Some things the diocese may look at in a seminary other than its proximity are how strict or loose the formation is, how good the priest formators are at the seminary, how liturgy is done and taught, how much it emphasizes learning Spanish and Hispanic culture, how good the academics are, how much it emphasizes learning Latin, if the classes are taken in-house or at a co-ed university, or how much it costs to send a seminarian there. Each diocese has its own specific needs for future priests to meet.

Studies and Process
The Catholic Church mandates that for a man to become an ordained priest, he must study first philosophy, then theology. In the Diocese of Charleston, the seminary process has always been about 6-8 years: 2-4 years of philosophy and 4 years of theology. However, the United States Bishops decided in 2022 to mandate a year of prayer and service called “The Propaedeutic Year,” before a seminarian goes full force into studies. This change goes into effect August 2023 and makes the formation process now 7-9 years at the minimum.

Once entering studies, a seminarian will take one of the following paths: If you are entering out of high school, you must study philosophy for four years as your major in college to get your undergraduate degree. For transfers, you will just need whatever amount of time left to finish undergrad with a major in philosophy, which of course may put you behind your original graduation date. If you already have an undergraduate degree, then you study philosophy for two years, which is sort of like getting a graduate degree, but since the classes are undergraduate, it typically doesn’t equate to anything in the real working world other than a certificate. Studying philosophy is one feature that makes Catholic seminary unique, since Protestant denominations don’t require philosophy. However, the Catholic Church still firmly believes philosophy is necessary to gain a solid ground in thinking and reasoning in order to study Sacred Theology.

Regardless of how one does philosophy, each seminarian must study theology for four years afterwards to get a theology degree, usually in the US it is what’s called a Masters in Divinity. Theology studies are mostly intellectually centered but also include some practical how-to classes on things like Baptism and Confession. When the seminarian has finished the first three years, and the seminary and diocese both decide he is ready, he is ordained a deacon. After the fourth and final year of theology, he is ordained a priest.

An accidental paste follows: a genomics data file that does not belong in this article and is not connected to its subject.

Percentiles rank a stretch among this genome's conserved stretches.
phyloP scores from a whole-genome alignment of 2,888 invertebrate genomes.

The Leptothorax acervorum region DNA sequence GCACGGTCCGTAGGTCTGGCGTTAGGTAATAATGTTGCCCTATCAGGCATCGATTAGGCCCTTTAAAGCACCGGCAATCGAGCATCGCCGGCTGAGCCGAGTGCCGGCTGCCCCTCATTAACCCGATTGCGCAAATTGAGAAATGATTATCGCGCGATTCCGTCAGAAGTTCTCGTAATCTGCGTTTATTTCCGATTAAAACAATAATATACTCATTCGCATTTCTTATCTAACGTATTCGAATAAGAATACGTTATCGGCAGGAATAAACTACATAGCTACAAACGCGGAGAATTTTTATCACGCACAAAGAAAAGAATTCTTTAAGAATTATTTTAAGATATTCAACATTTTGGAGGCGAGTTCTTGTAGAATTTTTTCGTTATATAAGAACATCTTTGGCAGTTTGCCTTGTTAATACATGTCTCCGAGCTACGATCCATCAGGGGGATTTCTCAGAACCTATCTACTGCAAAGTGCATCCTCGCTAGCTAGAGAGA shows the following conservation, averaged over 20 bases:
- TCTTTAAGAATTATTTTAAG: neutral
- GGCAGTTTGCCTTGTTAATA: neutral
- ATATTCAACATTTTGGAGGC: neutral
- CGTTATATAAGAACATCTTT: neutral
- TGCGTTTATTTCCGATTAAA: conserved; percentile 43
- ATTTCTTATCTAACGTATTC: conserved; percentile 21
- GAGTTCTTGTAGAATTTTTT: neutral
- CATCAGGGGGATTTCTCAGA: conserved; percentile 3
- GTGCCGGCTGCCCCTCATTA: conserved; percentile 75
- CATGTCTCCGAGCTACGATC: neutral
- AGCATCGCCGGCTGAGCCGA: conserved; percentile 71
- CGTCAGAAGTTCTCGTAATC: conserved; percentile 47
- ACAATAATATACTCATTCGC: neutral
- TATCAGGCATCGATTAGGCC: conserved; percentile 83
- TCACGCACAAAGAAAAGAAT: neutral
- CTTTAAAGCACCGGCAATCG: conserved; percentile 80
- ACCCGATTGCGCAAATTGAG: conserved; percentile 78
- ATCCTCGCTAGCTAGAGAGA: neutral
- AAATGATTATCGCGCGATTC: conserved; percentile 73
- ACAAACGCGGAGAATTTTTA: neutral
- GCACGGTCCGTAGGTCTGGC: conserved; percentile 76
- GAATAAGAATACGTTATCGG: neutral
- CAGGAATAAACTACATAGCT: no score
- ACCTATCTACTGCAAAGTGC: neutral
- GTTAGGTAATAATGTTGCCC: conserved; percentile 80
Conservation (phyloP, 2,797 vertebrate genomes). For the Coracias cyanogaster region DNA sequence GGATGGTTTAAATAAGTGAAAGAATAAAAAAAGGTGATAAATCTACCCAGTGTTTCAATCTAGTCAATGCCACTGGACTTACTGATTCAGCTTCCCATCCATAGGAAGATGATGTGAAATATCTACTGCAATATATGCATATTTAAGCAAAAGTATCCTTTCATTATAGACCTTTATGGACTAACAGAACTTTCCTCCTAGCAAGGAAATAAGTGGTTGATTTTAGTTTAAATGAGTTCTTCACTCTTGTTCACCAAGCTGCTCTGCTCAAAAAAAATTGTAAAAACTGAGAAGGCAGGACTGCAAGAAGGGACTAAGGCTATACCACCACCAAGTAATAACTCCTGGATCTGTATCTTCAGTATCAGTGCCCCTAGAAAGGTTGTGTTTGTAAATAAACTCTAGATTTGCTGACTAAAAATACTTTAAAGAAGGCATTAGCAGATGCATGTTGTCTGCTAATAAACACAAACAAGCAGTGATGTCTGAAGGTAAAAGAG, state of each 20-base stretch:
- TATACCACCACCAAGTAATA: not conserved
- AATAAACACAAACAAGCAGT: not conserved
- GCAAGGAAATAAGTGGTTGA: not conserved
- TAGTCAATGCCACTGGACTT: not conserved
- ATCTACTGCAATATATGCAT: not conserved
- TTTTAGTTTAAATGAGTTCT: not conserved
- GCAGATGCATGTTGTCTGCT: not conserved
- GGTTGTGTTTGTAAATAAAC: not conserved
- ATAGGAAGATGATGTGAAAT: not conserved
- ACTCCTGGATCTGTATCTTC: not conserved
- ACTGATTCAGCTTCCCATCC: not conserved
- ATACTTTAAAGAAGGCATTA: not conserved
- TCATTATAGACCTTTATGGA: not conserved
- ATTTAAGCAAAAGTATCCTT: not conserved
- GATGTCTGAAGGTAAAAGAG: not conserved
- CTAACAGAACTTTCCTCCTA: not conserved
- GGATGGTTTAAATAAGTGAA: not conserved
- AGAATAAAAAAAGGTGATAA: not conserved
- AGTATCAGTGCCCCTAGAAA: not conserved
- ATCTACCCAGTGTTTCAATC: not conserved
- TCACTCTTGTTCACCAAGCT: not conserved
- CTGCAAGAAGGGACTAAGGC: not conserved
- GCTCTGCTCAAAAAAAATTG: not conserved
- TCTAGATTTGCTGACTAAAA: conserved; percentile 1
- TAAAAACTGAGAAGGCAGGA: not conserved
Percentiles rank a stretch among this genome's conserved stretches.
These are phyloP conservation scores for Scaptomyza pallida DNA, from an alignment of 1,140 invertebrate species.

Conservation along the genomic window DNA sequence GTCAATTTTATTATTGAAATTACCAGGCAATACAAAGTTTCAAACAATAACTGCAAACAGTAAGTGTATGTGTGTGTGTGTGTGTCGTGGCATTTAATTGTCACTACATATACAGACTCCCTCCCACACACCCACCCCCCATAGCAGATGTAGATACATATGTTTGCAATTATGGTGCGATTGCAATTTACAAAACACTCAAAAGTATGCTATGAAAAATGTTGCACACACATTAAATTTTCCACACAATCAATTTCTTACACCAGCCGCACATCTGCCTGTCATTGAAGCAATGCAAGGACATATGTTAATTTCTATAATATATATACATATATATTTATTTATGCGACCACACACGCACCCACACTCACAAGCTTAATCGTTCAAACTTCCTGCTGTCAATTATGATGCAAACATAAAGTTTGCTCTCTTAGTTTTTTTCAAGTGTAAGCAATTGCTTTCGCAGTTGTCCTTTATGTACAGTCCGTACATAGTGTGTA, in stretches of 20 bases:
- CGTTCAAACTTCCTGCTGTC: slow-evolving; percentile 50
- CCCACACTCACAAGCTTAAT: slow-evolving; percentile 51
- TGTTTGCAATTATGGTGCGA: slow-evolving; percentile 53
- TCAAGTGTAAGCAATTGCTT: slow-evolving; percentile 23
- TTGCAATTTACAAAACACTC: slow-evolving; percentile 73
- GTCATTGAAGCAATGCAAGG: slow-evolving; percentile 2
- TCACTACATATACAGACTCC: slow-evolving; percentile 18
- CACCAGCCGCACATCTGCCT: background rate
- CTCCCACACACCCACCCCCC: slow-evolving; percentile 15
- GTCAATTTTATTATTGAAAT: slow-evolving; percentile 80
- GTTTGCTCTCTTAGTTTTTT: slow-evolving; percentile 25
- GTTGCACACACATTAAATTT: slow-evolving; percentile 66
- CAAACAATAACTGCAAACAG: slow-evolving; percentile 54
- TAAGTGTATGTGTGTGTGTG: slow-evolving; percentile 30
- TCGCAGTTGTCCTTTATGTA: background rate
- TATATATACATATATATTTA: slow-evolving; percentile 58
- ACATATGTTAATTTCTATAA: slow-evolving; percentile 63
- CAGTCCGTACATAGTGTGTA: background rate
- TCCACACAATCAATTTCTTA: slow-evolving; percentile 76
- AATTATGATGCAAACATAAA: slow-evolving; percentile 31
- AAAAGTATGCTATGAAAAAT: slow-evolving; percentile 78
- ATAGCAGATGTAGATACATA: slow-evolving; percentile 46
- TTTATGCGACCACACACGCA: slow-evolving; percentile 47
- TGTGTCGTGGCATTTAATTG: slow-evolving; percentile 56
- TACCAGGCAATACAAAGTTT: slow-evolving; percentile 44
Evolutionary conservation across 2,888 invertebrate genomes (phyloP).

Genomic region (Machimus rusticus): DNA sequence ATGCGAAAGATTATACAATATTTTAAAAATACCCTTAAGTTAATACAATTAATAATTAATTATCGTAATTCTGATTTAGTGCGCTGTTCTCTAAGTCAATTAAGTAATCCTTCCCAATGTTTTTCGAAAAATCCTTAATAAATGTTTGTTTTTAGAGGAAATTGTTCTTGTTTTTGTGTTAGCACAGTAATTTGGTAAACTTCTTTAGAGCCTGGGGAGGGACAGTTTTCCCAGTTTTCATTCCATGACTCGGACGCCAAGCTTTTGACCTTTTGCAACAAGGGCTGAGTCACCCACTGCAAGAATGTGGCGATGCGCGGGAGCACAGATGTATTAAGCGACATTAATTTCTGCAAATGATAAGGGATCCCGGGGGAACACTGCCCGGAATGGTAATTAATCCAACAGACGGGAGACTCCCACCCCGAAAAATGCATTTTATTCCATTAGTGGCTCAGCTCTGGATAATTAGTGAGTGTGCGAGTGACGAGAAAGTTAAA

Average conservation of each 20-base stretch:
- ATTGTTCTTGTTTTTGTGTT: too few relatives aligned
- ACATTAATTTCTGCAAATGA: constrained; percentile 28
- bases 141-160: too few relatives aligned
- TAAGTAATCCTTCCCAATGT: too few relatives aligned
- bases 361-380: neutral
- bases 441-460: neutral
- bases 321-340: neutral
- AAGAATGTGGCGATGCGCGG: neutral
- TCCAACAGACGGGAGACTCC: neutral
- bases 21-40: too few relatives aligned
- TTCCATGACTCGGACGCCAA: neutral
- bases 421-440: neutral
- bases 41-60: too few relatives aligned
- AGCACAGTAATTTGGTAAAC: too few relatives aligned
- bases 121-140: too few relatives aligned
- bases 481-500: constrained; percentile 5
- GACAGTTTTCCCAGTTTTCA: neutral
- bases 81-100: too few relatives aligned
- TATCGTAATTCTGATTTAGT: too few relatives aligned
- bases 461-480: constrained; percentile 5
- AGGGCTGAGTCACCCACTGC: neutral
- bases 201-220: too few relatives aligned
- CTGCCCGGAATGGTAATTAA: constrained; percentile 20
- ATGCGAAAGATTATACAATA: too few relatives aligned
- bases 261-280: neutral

What I have just laid out is a pretty typical seminary process. However, many exceptions may come into play, such as if the seminarian is studying for a religious order. Additionally, many dioceses mandate what’s called a pastoral year during theology, in which a seminarian works in a parish for a year to gain some experience of what that’s like. For those dioceses, the now 8-10 years.

At the Seminary

The seminarian must live in a seminary institution, in which he lives with other seminarians, often from other dioceses, in a building set for that purpose. The seminary usually has its own kitchen, cafeteria, library, work-out room, classrooms, and conference rooms. Each seminarian typically has his own room, although the living situation of course depends on the seminary. At the seminary, he is obliged to attend Mass and some communal prayers every day. Other than the Mass each seminary prays the Liturgy of the Hours together, which is prayed by religious sisters, brothers, and priests, as well as diocesan priests, deacons, and any others who may pick it up around the globe. No matter where you are or what language, the readings and psalms for a particular hour on a particular day are the same. There are five different hours to be prayed in a day, but the most important are Morning Prayer and Evening Prayer, so they are usually the ones prayed in community.

A seminary may be a completely self-operating institution, in which all the classes are taught in- house, the professors are employed by the seminary, the seminarians only take classes with other seminarians, and the seminary offers the degrees. Or, it may offer no classes of its own, but have a nearby co-ed university where the seminarians take all of their classes along with non- seminarians.